The data which have been col­lec­ted from the case files show that there is con­sid­er­able vari­ation as re­gards the sen­ten­cing out­comes in crim­in­al cases that carry the risk of cap­it­al pun­ish­ment already at the stage of the first in­stance tri­al. This points in prin­ciple to an im­port­ant role the de­fence coun­cil could play in such pro­ceed­ings. There are con­sid­er­able changes as re­gards cases where the death pen­alty has been im­posed in the first in­stance tri­al in sub­sequent phases of the pro­ceed­ings. The ques­tion of what factors are as­so­ci­ated with the vari­ation in sen­ten­cing was ex­plored in or­der to be able also to an­swer the ques­tion of what role the de­fence coun­cil might play in this pro­cess.

However, it seems that of­fence ser­i­ous­ness does not play a ma­jor role in de­term­in­ing the out­come of the sen­ten­cing phase of the tri­al. For murder cases it could be es­tab­lished that the vic­tim-of­fend­er re­la­tion­ship plays a sig­ni­fic­ant role, as stranger to stranger crimes are treated evid­ently more harshly than crimes oc­cur­ring in in­tim­ate or close re­la­tion­ships. For drug cases, it is ob­vi­ous that cases re­ceiv­ing more le­ni­ent pun­ish­ment (in terms of a sus­pen­ded death sen­tence) are those that are close to the min­im­um amounts mak­ing drug traf­fick­ing eli­gible for the death pen­alty. However, our ana­lys­is shows that oth­er factors do not con­trib­ute to ex­plain vari­ance ob­served in crim­in­al sen­ten­cing. This makes the im­ple­ment­a­tion of an ef­fect­ive de­fence strategy dif­fi­cult. The fact that of­fence ser­i­ous­ness is not re­lated to the out­come of sen­ten­cing (in se­lec­ted groups of of­fences such as murder or drug traf­fick­ing) might be also ex­plained by a lack of es­tab­lished sen­ten­cing cri­ter­ia and the im­pact of ex­tra-leg­al sen­ten­cing factors. The lat­ter could not be con­trolled for in the case file ana­lys­is. However, the in­ter­view data provide evid­ence that the ju­di­cial de­cision­mak­ing pro­cess is in­flu­enced both by in­form­al chan­nels as well as ex­tra-leg­al sen­ten­cing factors such as the “pub­lic opin­ion”.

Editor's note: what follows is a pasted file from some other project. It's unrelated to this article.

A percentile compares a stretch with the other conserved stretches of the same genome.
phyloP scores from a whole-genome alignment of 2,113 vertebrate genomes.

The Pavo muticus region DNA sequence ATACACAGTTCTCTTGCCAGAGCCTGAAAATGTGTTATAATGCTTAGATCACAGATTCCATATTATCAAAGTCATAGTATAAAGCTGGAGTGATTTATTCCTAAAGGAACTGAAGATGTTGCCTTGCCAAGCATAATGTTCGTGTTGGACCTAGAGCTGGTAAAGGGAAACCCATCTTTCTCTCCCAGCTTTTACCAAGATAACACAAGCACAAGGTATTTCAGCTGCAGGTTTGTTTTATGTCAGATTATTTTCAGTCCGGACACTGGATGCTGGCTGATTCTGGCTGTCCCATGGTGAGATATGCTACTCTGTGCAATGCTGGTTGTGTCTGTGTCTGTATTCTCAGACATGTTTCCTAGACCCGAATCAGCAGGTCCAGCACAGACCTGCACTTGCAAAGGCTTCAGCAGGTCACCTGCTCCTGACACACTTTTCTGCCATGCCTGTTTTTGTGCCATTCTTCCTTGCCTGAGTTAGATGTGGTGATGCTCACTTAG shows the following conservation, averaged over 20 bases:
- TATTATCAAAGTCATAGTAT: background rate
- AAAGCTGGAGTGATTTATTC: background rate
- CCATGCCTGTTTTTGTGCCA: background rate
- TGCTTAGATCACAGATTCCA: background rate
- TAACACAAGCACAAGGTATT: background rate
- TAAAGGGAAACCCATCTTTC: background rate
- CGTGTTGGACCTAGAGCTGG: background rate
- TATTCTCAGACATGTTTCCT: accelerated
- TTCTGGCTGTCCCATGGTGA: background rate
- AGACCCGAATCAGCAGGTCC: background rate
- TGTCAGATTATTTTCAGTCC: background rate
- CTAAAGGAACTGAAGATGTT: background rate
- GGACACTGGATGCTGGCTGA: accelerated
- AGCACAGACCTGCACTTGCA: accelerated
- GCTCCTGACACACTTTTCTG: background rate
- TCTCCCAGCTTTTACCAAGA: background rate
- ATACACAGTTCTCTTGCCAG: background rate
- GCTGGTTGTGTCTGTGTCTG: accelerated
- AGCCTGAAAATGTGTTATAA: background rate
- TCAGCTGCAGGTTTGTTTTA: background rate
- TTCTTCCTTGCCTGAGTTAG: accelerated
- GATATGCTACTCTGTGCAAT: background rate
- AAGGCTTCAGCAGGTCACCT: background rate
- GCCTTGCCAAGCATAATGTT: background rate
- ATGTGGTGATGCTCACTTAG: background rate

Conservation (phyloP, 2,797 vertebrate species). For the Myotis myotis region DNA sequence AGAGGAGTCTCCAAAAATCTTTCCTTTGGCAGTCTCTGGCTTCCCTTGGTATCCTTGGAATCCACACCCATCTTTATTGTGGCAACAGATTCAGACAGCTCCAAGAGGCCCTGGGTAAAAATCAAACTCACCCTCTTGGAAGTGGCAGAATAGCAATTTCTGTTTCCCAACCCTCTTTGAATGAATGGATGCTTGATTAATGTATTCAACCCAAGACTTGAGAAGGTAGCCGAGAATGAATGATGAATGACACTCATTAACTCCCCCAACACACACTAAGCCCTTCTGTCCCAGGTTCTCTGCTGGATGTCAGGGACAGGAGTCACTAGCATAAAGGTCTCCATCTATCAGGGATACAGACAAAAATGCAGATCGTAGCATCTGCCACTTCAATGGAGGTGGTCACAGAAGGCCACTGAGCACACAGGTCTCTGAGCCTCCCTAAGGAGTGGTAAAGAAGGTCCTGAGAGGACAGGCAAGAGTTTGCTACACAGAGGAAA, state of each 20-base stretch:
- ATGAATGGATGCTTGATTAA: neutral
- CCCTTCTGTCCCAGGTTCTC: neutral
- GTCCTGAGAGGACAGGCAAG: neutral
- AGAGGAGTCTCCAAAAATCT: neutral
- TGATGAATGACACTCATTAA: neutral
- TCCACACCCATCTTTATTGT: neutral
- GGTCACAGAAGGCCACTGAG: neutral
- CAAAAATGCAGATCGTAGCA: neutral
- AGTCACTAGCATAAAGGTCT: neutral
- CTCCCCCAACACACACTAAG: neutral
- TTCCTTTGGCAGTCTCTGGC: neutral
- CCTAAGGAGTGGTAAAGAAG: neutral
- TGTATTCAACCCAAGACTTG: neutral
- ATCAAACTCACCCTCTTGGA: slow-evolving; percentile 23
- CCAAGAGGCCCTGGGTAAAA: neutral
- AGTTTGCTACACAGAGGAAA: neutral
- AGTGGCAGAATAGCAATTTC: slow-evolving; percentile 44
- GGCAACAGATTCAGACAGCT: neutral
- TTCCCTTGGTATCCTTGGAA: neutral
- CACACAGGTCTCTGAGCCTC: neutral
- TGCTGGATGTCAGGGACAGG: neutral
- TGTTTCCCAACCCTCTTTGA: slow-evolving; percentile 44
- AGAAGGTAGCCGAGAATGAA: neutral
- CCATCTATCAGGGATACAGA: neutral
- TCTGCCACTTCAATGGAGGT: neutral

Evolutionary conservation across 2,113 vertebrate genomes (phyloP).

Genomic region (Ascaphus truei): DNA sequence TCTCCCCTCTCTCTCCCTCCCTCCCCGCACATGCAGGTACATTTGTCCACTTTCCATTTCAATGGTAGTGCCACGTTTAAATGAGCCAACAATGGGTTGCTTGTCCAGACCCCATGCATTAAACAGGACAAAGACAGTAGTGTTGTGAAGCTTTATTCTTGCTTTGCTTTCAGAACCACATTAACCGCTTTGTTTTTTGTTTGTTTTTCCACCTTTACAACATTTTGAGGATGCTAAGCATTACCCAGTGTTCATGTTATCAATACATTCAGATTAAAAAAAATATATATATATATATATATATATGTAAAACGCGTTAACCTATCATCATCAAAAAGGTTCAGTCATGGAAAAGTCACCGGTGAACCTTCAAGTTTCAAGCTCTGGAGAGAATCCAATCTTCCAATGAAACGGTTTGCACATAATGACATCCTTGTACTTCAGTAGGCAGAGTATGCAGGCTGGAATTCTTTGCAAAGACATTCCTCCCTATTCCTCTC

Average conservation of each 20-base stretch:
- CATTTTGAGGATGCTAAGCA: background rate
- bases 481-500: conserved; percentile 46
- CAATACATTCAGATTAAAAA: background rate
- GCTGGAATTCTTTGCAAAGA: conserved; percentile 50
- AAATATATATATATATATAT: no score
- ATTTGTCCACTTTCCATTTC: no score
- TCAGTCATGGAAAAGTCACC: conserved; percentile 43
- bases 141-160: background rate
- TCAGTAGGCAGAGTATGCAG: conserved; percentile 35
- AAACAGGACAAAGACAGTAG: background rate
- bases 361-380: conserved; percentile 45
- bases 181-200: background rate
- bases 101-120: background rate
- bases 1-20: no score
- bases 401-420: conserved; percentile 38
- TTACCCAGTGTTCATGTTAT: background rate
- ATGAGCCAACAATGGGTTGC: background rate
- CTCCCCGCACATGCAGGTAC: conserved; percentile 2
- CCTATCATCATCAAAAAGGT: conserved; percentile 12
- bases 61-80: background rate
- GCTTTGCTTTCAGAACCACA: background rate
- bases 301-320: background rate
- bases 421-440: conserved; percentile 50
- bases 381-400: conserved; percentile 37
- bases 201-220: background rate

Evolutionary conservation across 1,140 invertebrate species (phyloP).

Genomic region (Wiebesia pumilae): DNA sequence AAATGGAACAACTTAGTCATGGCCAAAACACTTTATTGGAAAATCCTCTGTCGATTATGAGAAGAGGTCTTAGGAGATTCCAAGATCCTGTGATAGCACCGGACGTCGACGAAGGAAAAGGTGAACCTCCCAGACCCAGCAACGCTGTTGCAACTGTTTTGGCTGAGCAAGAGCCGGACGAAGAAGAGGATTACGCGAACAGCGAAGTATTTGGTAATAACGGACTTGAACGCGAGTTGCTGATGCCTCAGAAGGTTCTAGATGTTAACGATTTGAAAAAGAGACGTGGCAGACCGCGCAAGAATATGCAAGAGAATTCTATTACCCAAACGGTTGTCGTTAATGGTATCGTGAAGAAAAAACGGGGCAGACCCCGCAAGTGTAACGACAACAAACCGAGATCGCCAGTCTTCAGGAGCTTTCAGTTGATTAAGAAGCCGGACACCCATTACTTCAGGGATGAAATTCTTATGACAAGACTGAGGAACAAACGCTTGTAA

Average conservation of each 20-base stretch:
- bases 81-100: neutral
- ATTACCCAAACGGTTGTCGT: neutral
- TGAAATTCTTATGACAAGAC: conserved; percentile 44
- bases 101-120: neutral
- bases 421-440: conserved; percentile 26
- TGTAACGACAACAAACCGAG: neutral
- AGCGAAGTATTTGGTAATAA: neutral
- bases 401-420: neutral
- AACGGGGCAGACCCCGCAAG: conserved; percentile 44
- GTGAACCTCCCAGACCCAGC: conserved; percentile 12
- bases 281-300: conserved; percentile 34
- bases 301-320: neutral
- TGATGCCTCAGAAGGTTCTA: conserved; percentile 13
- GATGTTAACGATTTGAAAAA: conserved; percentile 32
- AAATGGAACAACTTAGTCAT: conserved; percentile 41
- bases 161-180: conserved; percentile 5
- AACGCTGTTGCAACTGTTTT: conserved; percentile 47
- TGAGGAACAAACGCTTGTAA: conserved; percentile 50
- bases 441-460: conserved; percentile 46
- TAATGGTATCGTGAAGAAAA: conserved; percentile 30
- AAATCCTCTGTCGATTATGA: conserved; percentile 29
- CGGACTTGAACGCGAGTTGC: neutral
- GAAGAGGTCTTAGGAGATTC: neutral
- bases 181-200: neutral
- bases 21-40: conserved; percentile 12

The de­fence coun­cil is as­signed to a case rather late in crim­in­al pro­ceed­ings. In gen­er­al, as­sign­ment takes place after the de­fend­ant has con­fessed and after in­vest­ig­a­tion has been fi­nal­ized. Cap­it­al cases are pro­cessed rap­idely through the crim­in­al justice sys­tem, leav­ing not much room for un­fold­ing ef­fect­ive crim­in­al de­fence. Death pen­alty pro­ceed­ings are car­ried out at a rap­id pace. The av­er­age time law en­force­ment au­thor­it­ies and ju­di­cial or­gans need to fi­nal­ize death pen­alty cases from ar­rest up to ex­e­cu­tion of the of­fend­er points to swift and ef­fi­cient man­age­ment of case pro­cessing and pun­ish­ment. This may be ex­plained by the em­in­ent rel­ev­ance of de­terrence (both neg­at­ive and pos­it­ive) for Chi­nas´ crim­in­al justice sys­tem. It is, however, clear, that ef­fect­ive de­fence with­in this frame­work of con­di­tions can­not un­fold but is re­stric­ted ser­i­ously in par­tic­u­lar con­sid­er­ing the late in­volve­ment of a de­fence coun­cil in death pen­alty pro­ceed­ings. When com­par­ing death pen­alty pro­ceed­ings in the Peoples´ Re­pub­lic of China with those in the United States of Amer­ica, the res­ult is evid­ent. The av­er­age time a US of­fend­er sen­tenced to death spends on death row (after the sen­tence has be­come fi­nal) is ap­prox­im­ately the nine­fold of the time a death pen­alty case in China takes from ar­rest to ex­e­cu­tion.

The pro­ject is fin­an­cially sup­por­ted by the European Uni­on.